Kensington, Fishtown and Port Richmond neighborhoods were once the heart of Philadelphia’s industrial hub. Lead dust emitted from smokestacks landed on sidewalks and in yards and is now being unearthed by the area’s many construction projects. Some residents are finding the soil in their backyards is poisoned with lead. Small amounts of lead can permanently lower a child’s IQ and cause behavioral problems—a reality some residents are experiencing now.
Earlier this morning on Radio Times, host Marty Moss-Coane talked with Pulitzer Prize-winning journalists Wendy Ruderman and Barbara Laker, about their series in the Philadelphia Inquirer on the toxic lead legacy in these neighborhoods. Thomas Farley, Commissioner of the Philadelphia Department of Health who sits on the Philadelphia Childhood Lead Poisoning Prevention Advisory Group discussed the city’s efforts to protect families.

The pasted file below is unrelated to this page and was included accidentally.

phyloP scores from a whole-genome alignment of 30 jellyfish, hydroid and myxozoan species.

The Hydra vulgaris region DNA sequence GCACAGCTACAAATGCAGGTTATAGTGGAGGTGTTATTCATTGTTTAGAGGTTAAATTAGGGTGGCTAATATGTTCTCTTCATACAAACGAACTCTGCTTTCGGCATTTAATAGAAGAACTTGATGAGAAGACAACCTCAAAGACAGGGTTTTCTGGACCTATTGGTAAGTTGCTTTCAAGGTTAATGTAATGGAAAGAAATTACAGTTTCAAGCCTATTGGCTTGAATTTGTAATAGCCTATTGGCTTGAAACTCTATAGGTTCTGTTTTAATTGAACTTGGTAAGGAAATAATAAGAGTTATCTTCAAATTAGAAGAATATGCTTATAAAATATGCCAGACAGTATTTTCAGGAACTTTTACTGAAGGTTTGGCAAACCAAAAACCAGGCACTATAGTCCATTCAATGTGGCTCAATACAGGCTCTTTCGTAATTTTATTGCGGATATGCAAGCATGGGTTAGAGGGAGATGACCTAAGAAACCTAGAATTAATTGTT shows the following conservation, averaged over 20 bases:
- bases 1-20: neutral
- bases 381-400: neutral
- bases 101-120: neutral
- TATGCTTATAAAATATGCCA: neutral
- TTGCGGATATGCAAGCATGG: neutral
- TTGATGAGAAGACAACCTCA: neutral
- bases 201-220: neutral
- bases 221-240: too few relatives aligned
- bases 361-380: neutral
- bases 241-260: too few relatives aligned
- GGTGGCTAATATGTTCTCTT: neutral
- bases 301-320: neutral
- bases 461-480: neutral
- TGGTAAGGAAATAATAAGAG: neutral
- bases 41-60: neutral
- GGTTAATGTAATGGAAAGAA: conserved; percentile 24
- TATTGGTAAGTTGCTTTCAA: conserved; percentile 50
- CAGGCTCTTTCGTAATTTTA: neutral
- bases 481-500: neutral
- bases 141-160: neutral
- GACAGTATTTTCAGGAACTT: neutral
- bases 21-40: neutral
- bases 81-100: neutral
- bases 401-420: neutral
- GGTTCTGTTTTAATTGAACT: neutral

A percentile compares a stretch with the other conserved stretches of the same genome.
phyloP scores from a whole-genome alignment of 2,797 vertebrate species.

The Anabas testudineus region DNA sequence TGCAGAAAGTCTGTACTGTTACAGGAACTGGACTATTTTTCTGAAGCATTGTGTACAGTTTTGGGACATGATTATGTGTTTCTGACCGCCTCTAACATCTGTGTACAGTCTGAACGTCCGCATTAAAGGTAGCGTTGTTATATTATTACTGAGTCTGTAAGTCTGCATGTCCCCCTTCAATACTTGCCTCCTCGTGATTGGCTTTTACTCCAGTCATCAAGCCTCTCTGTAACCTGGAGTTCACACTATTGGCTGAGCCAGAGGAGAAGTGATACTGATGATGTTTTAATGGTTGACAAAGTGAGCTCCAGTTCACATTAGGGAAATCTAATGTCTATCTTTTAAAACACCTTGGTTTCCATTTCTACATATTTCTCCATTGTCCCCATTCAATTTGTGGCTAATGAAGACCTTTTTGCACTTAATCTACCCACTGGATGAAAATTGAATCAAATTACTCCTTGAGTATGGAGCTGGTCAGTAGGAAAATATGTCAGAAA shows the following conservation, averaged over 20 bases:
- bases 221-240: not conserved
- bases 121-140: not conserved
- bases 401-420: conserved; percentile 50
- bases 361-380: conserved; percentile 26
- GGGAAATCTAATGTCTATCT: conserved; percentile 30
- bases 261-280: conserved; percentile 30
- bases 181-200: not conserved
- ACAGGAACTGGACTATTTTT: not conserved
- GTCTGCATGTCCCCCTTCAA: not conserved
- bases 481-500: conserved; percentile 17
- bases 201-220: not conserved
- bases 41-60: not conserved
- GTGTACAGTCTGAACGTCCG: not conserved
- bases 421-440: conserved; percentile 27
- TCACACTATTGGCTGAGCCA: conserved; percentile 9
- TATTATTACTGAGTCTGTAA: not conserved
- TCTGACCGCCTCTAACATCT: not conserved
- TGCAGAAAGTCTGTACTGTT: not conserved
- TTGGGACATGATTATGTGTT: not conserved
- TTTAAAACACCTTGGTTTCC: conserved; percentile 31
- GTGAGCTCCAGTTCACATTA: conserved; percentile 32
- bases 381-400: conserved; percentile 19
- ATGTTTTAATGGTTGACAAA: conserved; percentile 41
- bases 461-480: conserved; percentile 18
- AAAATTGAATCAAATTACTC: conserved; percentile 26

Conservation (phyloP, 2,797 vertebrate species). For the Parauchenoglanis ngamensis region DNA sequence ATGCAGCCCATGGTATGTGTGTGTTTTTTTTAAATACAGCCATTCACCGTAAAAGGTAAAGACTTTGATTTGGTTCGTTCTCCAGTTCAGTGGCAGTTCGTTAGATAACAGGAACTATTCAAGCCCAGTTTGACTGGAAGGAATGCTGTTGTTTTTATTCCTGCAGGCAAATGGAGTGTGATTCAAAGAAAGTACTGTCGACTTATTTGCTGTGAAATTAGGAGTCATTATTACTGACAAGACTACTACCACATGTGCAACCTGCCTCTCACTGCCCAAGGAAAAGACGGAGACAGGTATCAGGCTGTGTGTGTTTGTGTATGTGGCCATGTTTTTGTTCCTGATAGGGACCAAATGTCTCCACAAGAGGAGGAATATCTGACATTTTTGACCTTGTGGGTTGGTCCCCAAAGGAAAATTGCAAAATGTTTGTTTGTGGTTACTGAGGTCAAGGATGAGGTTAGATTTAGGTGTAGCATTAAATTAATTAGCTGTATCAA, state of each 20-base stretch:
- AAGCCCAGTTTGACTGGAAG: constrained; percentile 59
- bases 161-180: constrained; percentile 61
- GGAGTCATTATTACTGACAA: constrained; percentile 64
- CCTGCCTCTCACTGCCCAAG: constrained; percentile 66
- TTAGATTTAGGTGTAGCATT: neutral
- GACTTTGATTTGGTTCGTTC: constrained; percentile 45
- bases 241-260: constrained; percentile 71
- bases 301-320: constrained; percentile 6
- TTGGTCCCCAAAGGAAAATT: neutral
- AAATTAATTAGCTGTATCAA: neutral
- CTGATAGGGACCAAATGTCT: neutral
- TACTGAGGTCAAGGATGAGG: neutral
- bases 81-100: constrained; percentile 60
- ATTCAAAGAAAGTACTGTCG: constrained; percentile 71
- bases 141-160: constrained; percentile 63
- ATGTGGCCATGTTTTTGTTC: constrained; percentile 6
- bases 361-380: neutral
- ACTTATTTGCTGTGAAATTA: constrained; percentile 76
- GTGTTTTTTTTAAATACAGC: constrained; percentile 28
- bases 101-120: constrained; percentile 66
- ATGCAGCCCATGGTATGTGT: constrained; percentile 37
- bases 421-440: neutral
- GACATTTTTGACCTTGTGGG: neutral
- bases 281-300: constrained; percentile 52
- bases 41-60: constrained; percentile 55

Kim, a resident from Fishtown, called in about the pressures and anxieties she experienced when protecting her children from lead exposure.
“When my son was little we had the soil replaced in our yard,” Kim said. “My son is now four and has always been below two. My nine-month old daughter now has a level of seven.”
For more of Kim’s story and to hear the full conversation, listen to Radio Times.